The following room traces this reflective journey from a romantic transcendence of time--evoked in his 1916 sketch, for another of the Diputacio series, of a giant Pan-like figure piping mankind to dance inscribed with an evocative line from part two of Goethe's Faust, 'Lo temporal no es mas que simbolo'--to the fleeting and appealing immediacy of his Barcelona (Fig. 2) and New York. In these latter works, Torres-Garcia can be seen exploring the grid structure, on the one hand as an inherent characteristic of a modern city and on the other as a form to explore the symbolic potential of everyday motifs. He also explored the potential for language within images, as in the 1916-17 drawing Discovery of Oneself, and technologies of communication underscore the 1921 collage Today, with its dynamic display of the passage of time.
[FIGURE 2 OMITTED]
[FIGURE 3 OMITTED]
As is to be expected with the unveiling of a graphic archive, there are many striking encounters, such as two complete sketch books, one made while in New York, which can be perused as digital copies and a series of cut-out figures of New York street characters that recall the many toys Torres-Garcia also designed.
While still concerned with a play of ideas, the next two rooms address key elements of modernist thought--namely, the dichotomy of 'reason' versus 'nature' central to abstraction. The former is represented by a series of drawings, from small sketches to carefully meditated ink drawings, dated around 1930 and documenting experiments with the rational grid structure. Yet for Torres-Garcia the human figure, both as a triumph of nature and as an object to be 'reasoned' upon, was of equal concern during these years, as is witnessed in his return to classical themes combined with experiments in cubist, primitivist and naive modes of representation.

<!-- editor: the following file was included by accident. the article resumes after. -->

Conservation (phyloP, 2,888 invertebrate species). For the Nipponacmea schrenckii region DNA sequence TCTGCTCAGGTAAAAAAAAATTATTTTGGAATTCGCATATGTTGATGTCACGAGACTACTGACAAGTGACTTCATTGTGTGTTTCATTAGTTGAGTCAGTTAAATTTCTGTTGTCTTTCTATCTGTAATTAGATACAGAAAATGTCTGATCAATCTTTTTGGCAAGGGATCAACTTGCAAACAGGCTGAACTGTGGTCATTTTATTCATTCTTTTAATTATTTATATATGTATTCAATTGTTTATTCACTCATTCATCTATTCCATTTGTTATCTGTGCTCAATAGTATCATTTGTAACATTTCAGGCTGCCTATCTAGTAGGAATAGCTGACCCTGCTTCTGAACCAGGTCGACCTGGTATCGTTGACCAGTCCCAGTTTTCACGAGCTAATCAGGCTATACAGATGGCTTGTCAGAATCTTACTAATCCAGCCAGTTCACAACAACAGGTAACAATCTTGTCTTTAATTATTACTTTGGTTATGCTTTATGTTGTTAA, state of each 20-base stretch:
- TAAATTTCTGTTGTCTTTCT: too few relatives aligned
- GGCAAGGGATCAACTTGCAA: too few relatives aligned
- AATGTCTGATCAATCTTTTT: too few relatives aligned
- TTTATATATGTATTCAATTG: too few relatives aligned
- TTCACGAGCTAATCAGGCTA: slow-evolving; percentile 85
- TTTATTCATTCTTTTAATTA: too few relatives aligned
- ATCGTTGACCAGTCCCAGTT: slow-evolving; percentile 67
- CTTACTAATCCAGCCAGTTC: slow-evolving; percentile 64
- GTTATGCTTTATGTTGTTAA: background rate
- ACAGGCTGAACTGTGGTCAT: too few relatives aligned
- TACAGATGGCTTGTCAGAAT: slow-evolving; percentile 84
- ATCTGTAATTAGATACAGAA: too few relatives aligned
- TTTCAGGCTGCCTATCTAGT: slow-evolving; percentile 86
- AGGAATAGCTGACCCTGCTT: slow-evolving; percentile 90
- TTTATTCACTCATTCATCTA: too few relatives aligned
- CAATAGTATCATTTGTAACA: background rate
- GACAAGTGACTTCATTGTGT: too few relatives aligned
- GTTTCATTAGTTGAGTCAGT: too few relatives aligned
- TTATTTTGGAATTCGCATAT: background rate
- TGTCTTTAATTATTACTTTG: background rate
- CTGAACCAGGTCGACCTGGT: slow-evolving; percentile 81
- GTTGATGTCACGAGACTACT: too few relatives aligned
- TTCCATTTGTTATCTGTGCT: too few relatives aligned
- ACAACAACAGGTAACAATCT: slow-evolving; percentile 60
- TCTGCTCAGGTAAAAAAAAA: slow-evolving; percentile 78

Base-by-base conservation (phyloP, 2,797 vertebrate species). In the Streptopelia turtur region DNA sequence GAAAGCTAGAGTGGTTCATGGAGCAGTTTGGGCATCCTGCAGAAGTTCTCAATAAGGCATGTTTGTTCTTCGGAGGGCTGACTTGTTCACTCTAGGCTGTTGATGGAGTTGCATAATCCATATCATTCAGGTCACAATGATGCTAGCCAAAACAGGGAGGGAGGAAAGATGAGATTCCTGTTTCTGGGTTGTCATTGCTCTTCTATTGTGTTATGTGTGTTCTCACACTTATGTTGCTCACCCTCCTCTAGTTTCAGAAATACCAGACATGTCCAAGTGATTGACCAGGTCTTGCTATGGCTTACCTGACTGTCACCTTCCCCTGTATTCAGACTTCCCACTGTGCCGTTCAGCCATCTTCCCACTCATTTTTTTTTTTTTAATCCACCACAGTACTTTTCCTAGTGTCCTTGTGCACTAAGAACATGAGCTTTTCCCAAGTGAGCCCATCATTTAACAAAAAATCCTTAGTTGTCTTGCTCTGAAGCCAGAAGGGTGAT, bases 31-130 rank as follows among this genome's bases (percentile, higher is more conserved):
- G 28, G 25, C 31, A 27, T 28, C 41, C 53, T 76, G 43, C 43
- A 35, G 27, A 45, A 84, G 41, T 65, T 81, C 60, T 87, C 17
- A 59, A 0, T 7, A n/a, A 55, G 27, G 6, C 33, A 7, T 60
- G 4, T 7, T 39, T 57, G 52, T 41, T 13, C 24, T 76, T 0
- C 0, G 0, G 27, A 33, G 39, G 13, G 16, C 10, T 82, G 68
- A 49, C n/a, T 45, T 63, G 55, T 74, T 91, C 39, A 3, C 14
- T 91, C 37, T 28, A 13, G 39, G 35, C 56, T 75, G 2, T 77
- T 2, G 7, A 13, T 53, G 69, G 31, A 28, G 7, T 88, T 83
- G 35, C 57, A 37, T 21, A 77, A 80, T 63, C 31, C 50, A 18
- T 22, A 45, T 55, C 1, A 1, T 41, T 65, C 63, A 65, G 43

In the final room, notions of reason are developed by exploring Torres-Garcia's enquiry into 'Method'. Some drawings show him trying to classify symbols, others show him seeking a synthesis of the abstraction of the grid and the plasticity of form, and another group appear as finished pictographic statements conceptualising his notion of Abstract Man's place in the universal and natural order. Then, in a section entitled 'Atlantis', we come across less of a crossroad than a figurative allusion to the artistic destination Torres-Garcia sought: a universal artistic language transcending time and place, word and image, abstract form and object-hood. In this series, the journey back through Torres-Garcia's development comes to a sort of conclusion, with early drawings such as Morphology and Animated Forms capturing his concern to develop art through an enquiry into the capacity of forms and objects to change, and the meanings such a process can result in.
The return to the two works in the first room is not the only conclusion to this charting of Torres-Garcia's creative nexuses, the Alejandra, Aurelio and Claudio Torres collection has also loaned 14 paintings and sculptures to the MNAC which are on display in its modern art galleries. Not only do these complement the exhibition, but as one passes through rooms of other early 20th-century Catalan art to see them, a further opportunity is offered to ponder the many crossroads of cultural traditions which were part of the continual stimulus in Torres-Garcia's work throughout his career.
Jeremy Roe is an AHRC Research Fellow at the University of Nottingham.
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|Title Annotation:||Torres-Garcia at His Crossroads|
|Date:||Jul 1, 2011|